But given that Islamist parties have made their name by standing on hard principles, this would mean somehow condoning mass-murder in order to ensure a steady paycheque. I mean, seriously, guy! There’s no way around the decades of police-state brutality, nor can we easily ignore the 1,000 dead protestors that Assad’s thugs and snipers have shot in the past two months for daring to call for reform. That’s my beef with this move: Nasrallah has thrown his lot in with a thuggish régime and is asking people to trust it to move slowly into reform. That’s a lot to ask of a people who have been systematically brutalized for decades.

What I’m hoping is that this cuts into the credibility Nasrallah gained after the last Israeli invasion of south Lebanon. I hope that some of his more ‘moderate’ followers figure out that he’s on the wrong side of history, and that the Arab Spring is for real. The youth in the Arab world are tired of trusting in dictators to bring them ‘reform’ from the top and are seizing the initiative from below. By gods I hope the Syrian people stay out in the streets and keep up the pressure on Assad! It might get uglier and take a long time, but the people of Syria deserve better than they have gotten and this is easily the best way to reach for that.

Audible Sucks

The advice I’ve seen on ‘blogging says to post every day. Hmm, already missed yesterday. Ah, well; when have you know me to follow advice easily, eh? I am the master of my own destiny, damnit, and no rules will confine me! *grin*

To-day I’ve been getting over a wee cold and my throat still feels like it has razor blades in it. My voice is pretty weak, too, which some people might appreciate! I have an appointment with my GP to-morrow, which is an interesting coincidence since I don’t get sick all that often these days. I’m going to take care of some things before leaving the country for summer again. I want no repeats of last year’s intestinal nightmare, thank you! We’ll see what she says.

I’ve just been wrestling with some files downloaded from Audible. I wanted to take along some Arabic language tapes to work on some conversational eastern colloquial, and the program I was aiming for (Pimsleur) has gone all digital. Unfortunately, the 30-lesson set that I was looking at comes as two files! Who wants to scroll through a 400-minute track on their iPod, anyway?! Someone was not thinking… I’m working on a work-around (that’s a funky sentence!). Seems there’s a way to burn them to CD, and if that works there seems to be no reason I couldn’t then rip ‘em back into files I can manipulate to a more reasonable size. We shall see.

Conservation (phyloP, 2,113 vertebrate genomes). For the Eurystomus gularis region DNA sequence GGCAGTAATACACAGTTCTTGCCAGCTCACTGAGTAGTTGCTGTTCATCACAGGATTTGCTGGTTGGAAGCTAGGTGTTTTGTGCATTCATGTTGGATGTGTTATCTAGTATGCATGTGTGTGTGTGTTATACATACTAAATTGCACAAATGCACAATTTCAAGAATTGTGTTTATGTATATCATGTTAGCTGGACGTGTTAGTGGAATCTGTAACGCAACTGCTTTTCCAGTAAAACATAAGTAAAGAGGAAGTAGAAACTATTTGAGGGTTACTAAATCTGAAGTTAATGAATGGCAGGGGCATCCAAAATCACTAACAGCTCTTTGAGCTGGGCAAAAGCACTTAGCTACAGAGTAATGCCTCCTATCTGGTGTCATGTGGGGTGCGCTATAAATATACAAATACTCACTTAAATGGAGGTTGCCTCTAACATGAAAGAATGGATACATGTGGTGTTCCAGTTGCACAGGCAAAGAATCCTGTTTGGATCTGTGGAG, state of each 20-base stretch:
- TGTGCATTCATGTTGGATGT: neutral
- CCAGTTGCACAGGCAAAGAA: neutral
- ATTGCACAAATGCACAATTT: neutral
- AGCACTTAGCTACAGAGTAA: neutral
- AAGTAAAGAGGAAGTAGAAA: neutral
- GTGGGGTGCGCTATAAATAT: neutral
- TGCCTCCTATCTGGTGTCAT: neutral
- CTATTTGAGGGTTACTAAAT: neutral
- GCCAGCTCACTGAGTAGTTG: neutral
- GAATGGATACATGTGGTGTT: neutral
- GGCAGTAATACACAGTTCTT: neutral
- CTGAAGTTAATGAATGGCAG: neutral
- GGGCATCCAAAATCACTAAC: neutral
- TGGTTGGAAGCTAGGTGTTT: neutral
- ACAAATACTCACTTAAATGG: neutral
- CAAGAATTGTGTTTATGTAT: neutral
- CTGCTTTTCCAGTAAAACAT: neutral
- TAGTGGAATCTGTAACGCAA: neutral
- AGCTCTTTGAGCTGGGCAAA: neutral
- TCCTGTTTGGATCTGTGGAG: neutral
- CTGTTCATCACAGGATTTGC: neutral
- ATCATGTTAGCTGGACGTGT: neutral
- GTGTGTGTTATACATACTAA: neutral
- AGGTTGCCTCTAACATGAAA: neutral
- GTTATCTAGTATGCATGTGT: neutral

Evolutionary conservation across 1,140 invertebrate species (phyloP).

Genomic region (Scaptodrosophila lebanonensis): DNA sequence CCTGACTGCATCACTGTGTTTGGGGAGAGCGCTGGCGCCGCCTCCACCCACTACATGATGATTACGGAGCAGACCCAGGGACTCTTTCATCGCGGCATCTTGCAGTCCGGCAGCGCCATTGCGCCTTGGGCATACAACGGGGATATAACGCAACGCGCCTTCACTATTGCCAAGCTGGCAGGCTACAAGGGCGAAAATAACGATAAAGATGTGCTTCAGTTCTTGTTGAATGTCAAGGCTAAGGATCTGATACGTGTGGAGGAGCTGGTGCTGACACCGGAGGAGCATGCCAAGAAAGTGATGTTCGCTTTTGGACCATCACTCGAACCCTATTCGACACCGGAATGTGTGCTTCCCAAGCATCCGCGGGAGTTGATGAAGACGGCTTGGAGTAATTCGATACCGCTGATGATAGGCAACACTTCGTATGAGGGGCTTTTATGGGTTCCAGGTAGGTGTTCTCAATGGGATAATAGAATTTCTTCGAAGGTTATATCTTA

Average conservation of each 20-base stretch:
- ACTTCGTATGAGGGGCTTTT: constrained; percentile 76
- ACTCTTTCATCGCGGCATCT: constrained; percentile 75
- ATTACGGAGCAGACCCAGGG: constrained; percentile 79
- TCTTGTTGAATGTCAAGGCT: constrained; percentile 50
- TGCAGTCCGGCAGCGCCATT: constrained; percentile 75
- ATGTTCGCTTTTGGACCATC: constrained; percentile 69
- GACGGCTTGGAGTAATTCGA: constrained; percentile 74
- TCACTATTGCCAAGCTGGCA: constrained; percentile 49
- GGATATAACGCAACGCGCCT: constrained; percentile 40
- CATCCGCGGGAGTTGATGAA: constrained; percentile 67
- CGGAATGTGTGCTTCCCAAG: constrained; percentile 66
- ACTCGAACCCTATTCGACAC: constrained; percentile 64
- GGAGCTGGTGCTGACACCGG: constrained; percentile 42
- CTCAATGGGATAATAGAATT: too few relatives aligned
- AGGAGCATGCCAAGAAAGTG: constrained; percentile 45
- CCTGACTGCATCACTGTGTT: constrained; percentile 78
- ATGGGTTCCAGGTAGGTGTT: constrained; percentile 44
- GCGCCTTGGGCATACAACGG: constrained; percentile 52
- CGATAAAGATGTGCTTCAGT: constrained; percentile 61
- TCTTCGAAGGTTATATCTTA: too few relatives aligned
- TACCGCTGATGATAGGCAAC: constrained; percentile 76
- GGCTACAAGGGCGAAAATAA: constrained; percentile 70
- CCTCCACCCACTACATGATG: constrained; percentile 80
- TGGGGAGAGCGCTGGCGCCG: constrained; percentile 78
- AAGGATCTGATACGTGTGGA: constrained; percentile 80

In other news, I signed my contract to teach in the fall at Chapman. Yay! Now I just need to find another couple jobs like that and I can make my bills. *grin* The UCI budget position definitely has me concerned. Anyway, things will work out. I have plans afoot…

One Step Closer

Today I finished moving my photo gallery from the old domain to this one (http://liammaheriv/gallery) though of course it is still far, far from being full. I have as one of my summer projects to weed through more photos and get them posted. I also redirected two of my other domain names to this one, and I’m almost ready to close the original journal and site down & redirect that here as well. Just a few more things to do…

I was going to write on either the Syrian protests or the Obama Mid-East speech to-day but I’ve just been too caught up is school papers and being sick, etc. Maybe to-morrow. *grin* But getting more of the site together and coming back to post a short note again to-day is a healthy sign, no? ‘Blogging regularly is one of my more serious resolutions lately. A friend of mine has been inspiring me to try harder and keep at it, so once I have the technical excuses out of the way I’ll have to get back to saying something substantive!

On The Phone

Ah, this is fun! I just set up the Android app for updates to my ‘blog, which will make it easy to send along quick notes during my upcoming trip. Yes, that means I’m on my way back to the ‘holy land’ for the summer. I just bought a bunch of my new gear today, since I’m doing this trip a bit differently than I have in past. I will post photos later of the stuff I got, since I think it’s helluva cool, but I ought to look into ways to connect my photo gallery with the new domain first…

Where On Earth Have I Been?

Look at how much has happened in the past year, not only in my life but in the world, and I still haven’t gotten into the habit of writing here. I prattle on endlessly in e-mails and conversations and notes to myself and papers for school, but noooo, I just never manage to ‘blog. Well, okay, I’m going to take another stab at this. I am going to finish up the post from last year’s trip conclusion that was never written, detailing my exploits with Israeli security once again, and then I’ll see about diving into this again. I have comments on the Arab Spring to make, things about my upcoming trip to share, plans afoot for major changes in my life, issues related to my research that I would like to share, and a million other things. We’ll see how that pans out, eh? *grin* Try to be optimistic for me, okay?